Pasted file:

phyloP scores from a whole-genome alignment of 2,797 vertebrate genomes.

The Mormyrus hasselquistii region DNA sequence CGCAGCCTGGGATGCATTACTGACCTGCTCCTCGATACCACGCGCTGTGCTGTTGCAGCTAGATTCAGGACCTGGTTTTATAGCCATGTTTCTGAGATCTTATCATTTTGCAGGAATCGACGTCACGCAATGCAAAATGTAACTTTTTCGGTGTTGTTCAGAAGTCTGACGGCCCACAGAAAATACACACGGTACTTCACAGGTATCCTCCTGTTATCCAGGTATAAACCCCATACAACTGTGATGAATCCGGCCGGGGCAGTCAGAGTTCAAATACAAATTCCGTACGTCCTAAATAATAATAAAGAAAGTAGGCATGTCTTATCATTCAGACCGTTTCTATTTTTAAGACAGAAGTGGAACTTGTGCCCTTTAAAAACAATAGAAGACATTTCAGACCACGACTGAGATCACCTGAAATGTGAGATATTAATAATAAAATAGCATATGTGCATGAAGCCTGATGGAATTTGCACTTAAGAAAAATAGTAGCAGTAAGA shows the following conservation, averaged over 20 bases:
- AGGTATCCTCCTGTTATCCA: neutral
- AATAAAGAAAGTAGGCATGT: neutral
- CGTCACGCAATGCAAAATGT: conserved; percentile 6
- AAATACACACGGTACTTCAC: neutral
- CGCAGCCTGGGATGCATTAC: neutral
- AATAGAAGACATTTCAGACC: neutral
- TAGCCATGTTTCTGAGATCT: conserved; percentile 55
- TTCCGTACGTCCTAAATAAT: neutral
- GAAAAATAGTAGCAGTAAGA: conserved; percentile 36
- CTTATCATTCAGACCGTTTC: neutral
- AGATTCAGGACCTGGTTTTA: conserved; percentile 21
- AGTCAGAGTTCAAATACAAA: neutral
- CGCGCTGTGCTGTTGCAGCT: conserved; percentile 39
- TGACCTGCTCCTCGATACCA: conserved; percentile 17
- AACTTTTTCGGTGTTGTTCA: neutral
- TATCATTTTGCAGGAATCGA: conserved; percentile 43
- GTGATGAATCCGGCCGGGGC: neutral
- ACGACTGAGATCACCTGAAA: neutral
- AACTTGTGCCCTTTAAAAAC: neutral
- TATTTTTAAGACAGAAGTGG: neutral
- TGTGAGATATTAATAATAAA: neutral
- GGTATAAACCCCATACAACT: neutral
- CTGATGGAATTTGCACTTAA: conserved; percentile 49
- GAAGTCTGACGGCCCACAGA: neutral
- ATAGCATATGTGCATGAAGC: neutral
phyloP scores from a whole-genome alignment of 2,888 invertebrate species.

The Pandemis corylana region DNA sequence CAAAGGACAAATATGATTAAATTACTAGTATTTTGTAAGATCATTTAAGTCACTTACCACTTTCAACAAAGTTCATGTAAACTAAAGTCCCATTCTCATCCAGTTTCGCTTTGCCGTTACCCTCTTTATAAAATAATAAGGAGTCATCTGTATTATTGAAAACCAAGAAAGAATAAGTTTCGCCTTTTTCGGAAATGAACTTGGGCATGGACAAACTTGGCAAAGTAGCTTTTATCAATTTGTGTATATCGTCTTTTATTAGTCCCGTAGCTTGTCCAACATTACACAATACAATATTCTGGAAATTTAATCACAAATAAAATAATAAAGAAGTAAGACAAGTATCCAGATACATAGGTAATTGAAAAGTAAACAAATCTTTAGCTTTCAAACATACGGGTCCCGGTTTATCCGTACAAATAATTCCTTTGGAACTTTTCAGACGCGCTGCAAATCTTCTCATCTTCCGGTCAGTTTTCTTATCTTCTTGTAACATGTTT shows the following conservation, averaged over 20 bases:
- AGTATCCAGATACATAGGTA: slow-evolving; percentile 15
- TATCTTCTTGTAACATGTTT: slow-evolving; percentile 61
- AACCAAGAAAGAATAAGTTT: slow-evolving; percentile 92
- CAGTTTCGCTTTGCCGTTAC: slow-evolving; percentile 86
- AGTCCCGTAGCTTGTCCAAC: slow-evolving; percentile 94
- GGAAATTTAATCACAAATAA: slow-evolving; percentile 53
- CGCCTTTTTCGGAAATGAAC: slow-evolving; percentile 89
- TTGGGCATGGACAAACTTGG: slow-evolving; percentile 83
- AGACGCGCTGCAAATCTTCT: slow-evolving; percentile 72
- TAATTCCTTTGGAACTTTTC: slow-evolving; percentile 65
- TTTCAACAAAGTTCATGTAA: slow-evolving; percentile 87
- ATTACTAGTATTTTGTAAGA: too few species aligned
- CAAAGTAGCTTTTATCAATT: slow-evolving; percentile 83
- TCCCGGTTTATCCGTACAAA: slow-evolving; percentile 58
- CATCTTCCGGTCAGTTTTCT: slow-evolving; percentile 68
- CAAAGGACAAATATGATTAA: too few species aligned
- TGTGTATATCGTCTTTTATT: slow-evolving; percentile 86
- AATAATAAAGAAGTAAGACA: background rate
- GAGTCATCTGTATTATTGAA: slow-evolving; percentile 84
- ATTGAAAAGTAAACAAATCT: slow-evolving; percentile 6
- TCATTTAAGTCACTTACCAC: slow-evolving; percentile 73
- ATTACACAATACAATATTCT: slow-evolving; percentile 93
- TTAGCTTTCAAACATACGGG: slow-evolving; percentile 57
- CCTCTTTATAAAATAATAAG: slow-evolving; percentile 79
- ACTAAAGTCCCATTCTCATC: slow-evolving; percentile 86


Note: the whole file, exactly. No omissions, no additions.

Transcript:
phyloP scores from a whole-genome alignment of 2,797 vertebrate genomes.

The Mormyrus hasselquistii region DNA sequence CGCAGCCTGGGATGCATTACTGACCTGCTCCTCGATACCACGCGCTGTGCTGTTGCAGCTAGATTCAGGACCTGGTTTTATAGCCATGTTTCTGAGATCTTATCATTTTGCAGGAATCGACGTCACGCAATGCAAAATGTAACTTTTTCGGTGTTGTTCAGAAGTCTGACGGCCCACAGAAAATACACACGGTACTTCACAGGTATCCTCCTGTTATCCAGGTATAAACCCCATACAACTGTGATGAATCCGGCCGGGGCAGTCAGAGTTCAAATACAAATTCCGTACGTCCTAAATAATAATAAAGAAAGTAGGCATGTCTTATCATTCAGACCGTTTCTATTTTTAAGACAGAAGTGGAACTTGTGCCCTTTAAAAACAATAGAAGACATTTCAGACCACGACTGAGATCACCTGAAATGTGAGATATTAATAATAAAATAGCATATGTGCATGAAGCCTGATGGAATTTGCACTTAAGAAAAATAGTAGCAGTAAGA shows the following conservation, averaged over 20 bases:
- AGGTATCCTCCTGTTATCCA: neutral
- AATAAAGAAAGTAGGCATGT: neutral
- CGTCACGCAATGCAAAATGT: conserved; percentile 6
- AAATACACACGGTACTTCAC: neutral
- CGCAGCCTGGGATGCATTAC: neutral
- AATAGAAGACATTTCAGACC: neutral
- TAGCCATGTTTCTGAGATCT: conserved; percentile 55
- TTCCGTACGTCCTAAATAAT: neutral
- GAAAAATAGTAGCAGTAAGA: conserved; percentile 36
- CTTATCATTCAGACCGTTTC: neutral
- AGATTCAGGACCTGGTTTTA: conserved; percentile 21
- AGTCAGAGTTCAAATACAAA: neutral
- CGCGCTGTGCTGTTGCAGCT: conserved; percentile 39
- TGACCTGCTCCTCGATACCA: conserved; percentile 17
- AACTTTTTCGGTGTTGTTCA: neutral
- TATCATTTTGCAGGAATCGA: conserved; percentile 43
- GTGATGAATCCGGCCGGGGC: neutral
- ACGACTGAGATCACCTGAAA: neutral
- AACTTGTGCCCTTTAAAAAC: neutral
- TATTTTTAAGACAGAAGTGG: neutral
- TGTGAGATATTAATAATAAA: neutral
- GGTATAAACCCCATACAACT: neutral
- CTGATGGAATTTGCACTTAA: conserved; percentile 49
- GAAGTCTGACGGCCCACAGA: neutral
- ATAGCATATGTGCATGAAGC: neutral
phyloP scores from a whole-genome alignment of 2,888 invertebrate species.

The Pandemis corylana region DNA sequence CAAAGGACAAATATGATTAAATTACTAGTATTTTGTAAGATCATTTAAGTCACTTACCACTTTCAACAAAGTTCATGTAAACTAAAGTCCCATTCTCATCCAGTTTCGCTTTGCCGTTACCCTCTTTATAAAATAATAAGGAGTCATCTGTATTATTGAAAACCAAGAAAGAATAAGTTTCGCCTTTTTCGGAAATGAACTTGGGCATGGACAAACTTGGCAAAGTAGCTTTTATCAATTTGTGTATATCGTCTTTTATTAGTCCCGTAGCTTGTCCAACATTACACAATACAATATTCTGGAAATTTAATCACAAATAAAATAATAAAGAAGTAAGACAAGTATCCAGATACATAGGTAATTGAAAAGTAAACAAATCTTTAGCTTTCAAACATACGGGTCCCGGTTTATCCGTACAAATAATTCCTTTGGAACTTTTCAGACGCGCTGCAAATCTTCTCATCTTCCGGTCAGTTTTCTTATCTTCTTGTAACATGTTT shows the following conservation, averaged over 20 bases:
- AGTATCCAGATACATAGGTA: slow-evolving; percentile 15
- TATCTTCTTGTAACATGTTT: slow-evolving; percentile 61
- AACCAAGAAAGAATAAGTTT: slow-evolving; percentile 92
- CAGTTTCGCTTTGCCGTTAC: slow-evolving; percentile 86
- AGTCCCGTAGCTTGTCCAAC: slow-evolving; percentile 94
- GGAAATTTAATCACAAATAA: slow-evolving; percentile 53
- CGCCTTTTTCGGAAATGAAC: slow-evolving; percentile 89
- TTGGGCATGGACAAACTTGG: slow-evolving; percentile 83
- AGACGCGCTGCAAATCTTCT: slow-evolving; percentile 72
- TAATTCCTTTGGAACTTTTC: slow-evolving; percentile 65
- TTTCAACAAAGTTCATGTAA: slow-evolving; percentile 87
- ATTACTAGTATTTTGTAAGA: too few species aligned
- CAAAGTAGCTTTTATCAATT: slow-evolving; percentile 83
- TCCCGGTTTATCCGTACAAA: slow-evolving; percentile 58
- CATCTTCCGGTCAGTTTTCT: slow-evolving; percentile 68
- CAAAGGACAAATATGATTAA: too few species aligned
- TGTGTATATCGTCTTTTATT: slow-evolving; percentile 86
- AATAATAAAGAAGTAAGACA: background rate
- GAGTCATCTGTATTATTGAA: slow-evolving; percentile 84
- ATTGAAAAGTAAACAAATCT: slow-evolving; percentile 6
- TCATTTAAGTCACTTACCAC: slow-evolving; percentile 73
- ATTACACAATACAATATTCT: slow-evolving; percentile 93
- TTAGCTTTCAAACATACGGG: slow-evolving; percentile 57
- CCTCTTTATAAAATAATAAG: slow-evolving; percentile 79
- ACTAAAGTCCCATTCTCATC: slow-evolving; percentile 86